Writing can be difficult for a lot of people. Even those of us gifted with a passion for wordsmithing can often find ourselves hitting walls when it comes to creating the right copy for the right occasions. This perhaps happens most often in the world of SEO copy.
For many, SEO copy is a difficult beast to wrangle. Not only does it involve checking off all the boxes of any other writing (easy to read, good grammar, economy of words, etc.) but it also needs to include the kind of content that will catch the favor of search engines. A lot of writers tend to get hung up on that last part, sacrificing their normally stellar writing styles for a difficult-to-read, keyword-stuffed tome that could only be enjoyed by search bots.
The one thing that a lot of people don’t realize about creating search engine optimized copy is that it doesn’t need to be approached much differently than one would normally approach their copy. With a few small tweaks and a solid plan, you can easily strike a balance between engaging content and SEO-friendly content.
Here are a few ways to create great SEO copy that will be loved by spiders and humans alike.
As with many SEO-related tasks, you’ll want to start with a solid keyword research plan. There are a lot of ways you can do keyword research. Using SEMrush or Ahrefs are good options, but they costs money. If you’re coin purse is feeling a little light (especially if a certain coronavirus has crushed your business and budget), try Keywords Everywhere (which is mostly free) or Keyword Keg, which offers some free options and some very affordable paid options.
Once you have a list of optimal keywords, it’s time to brainstorm. Pick a handful of the most relevant and highly-searched keywords and jot them down. Next, begin thinking of synonyms and related terms. Feel free to use a thesaurus, if you like, or a free online tool like KeywordTool.io or the Google Keyword Planner. Once you have some related terms, put them aside—we’ll come back to those in a minute.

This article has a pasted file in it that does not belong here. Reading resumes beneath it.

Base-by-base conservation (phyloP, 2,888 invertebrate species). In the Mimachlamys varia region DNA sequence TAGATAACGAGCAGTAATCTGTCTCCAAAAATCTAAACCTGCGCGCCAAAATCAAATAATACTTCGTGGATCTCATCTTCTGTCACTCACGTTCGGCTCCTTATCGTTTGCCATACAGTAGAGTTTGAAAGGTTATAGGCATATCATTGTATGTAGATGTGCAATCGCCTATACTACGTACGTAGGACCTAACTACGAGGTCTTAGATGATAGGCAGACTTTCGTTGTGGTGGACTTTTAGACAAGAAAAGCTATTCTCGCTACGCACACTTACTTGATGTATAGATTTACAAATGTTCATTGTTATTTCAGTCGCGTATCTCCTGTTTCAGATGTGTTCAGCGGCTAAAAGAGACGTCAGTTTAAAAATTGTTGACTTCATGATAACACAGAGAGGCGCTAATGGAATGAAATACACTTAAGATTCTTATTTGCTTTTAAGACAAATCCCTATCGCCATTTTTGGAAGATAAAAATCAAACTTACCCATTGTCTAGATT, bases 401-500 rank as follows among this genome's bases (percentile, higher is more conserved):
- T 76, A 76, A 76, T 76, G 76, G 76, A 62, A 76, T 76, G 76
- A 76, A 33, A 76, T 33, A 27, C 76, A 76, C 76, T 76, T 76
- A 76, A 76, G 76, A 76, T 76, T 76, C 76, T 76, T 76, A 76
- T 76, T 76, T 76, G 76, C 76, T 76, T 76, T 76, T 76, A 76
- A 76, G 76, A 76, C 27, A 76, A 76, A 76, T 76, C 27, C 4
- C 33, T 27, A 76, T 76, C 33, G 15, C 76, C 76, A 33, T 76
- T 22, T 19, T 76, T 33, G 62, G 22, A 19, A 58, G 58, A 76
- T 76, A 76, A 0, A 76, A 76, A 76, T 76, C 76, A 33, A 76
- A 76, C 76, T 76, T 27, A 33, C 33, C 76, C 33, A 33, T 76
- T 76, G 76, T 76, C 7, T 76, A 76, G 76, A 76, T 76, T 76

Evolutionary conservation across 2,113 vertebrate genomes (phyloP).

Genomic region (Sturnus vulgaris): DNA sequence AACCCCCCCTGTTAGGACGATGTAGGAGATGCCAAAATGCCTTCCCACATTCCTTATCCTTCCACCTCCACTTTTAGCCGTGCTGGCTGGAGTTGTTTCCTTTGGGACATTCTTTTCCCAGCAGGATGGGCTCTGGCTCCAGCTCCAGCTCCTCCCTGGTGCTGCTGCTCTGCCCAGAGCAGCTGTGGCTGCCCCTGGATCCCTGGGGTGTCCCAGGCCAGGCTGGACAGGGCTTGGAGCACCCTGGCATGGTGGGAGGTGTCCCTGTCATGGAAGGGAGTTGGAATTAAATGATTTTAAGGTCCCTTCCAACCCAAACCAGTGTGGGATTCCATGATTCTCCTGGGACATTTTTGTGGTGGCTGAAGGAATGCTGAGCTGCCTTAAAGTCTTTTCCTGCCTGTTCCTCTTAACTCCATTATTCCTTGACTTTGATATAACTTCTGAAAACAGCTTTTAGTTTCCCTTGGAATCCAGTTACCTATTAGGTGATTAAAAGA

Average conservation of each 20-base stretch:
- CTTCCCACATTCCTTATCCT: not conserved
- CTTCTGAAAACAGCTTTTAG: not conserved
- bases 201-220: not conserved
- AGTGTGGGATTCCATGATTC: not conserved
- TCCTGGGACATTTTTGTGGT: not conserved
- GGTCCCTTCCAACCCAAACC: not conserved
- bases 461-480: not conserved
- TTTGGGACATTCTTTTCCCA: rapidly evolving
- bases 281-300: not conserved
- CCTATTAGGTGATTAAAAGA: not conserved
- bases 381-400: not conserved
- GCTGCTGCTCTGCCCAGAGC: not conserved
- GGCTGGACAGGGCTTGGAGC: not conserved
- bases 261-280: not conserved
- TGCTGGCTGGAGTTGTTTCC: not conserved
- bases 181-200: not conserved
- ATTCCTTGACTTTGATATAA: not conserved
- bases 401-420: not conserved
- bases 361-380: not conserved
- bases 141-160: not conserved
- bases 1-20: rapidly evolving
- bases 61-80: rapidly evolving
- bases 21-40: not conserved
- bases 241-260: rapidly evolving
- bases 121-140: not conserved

You likely already have a pretty strong idea of what you want to write about. And while jumping head first into writing may seem like the next best step, consider making an outline first.
An outline not only helps you stay focused during the writing process, but it also allows an opportunity to contextually organize what you want to say. Why is this important? Because search engines, Google in particular, are all about context and relationships these days. Just like a human would, spiders often figure out the purpose of a page by comparing its content against itself and against the content on the rest of the site.
For instance: Before smart phones really took off, people used to search with single words or concepts. For instance, someone looking for a local pizza joint might type something like “pizza place” or “pizza place in Philly.” But because mobile searches and voice searches have gotten so popular, the average person has evolved to the point of asking Google questions instead, such as “What’s the best pizza place in Philly?” or “Which pizza places in Philly sell beer?”
To take advantage of this, you need to anticipate potential questions a reader may have and fashion your content towards that. This can be difficult, however, a quick brainstorming session can go a long way.
It’s no secret that Google tends to rank longer-form content a bit better than shorter content. This isn’t because Google is “rewarding” higher word counts, but usually because those longer pieces are more comprehensive and answer more potential questions for users.
So, when creating your copy, consider writing something a bit more long-form that covers all the possible topics that could relate to your theme. By doing this, you’re essentially casting out a larger net and may end up ranking for more relevant searches than you might with a shorter piece of content.
That said, you don’t want to add words to a document just for the sake of it. Adding fluff doesn’t help readers, so it likely won’t help in Google’s eyes, either. Always practice “quality over quantity.”
You have your keywords, you have your outline, you have all the topics you want to cover—you’re ready to write. But unfortunately, this is the part where a lot of people get hung up. The reason? Keywords.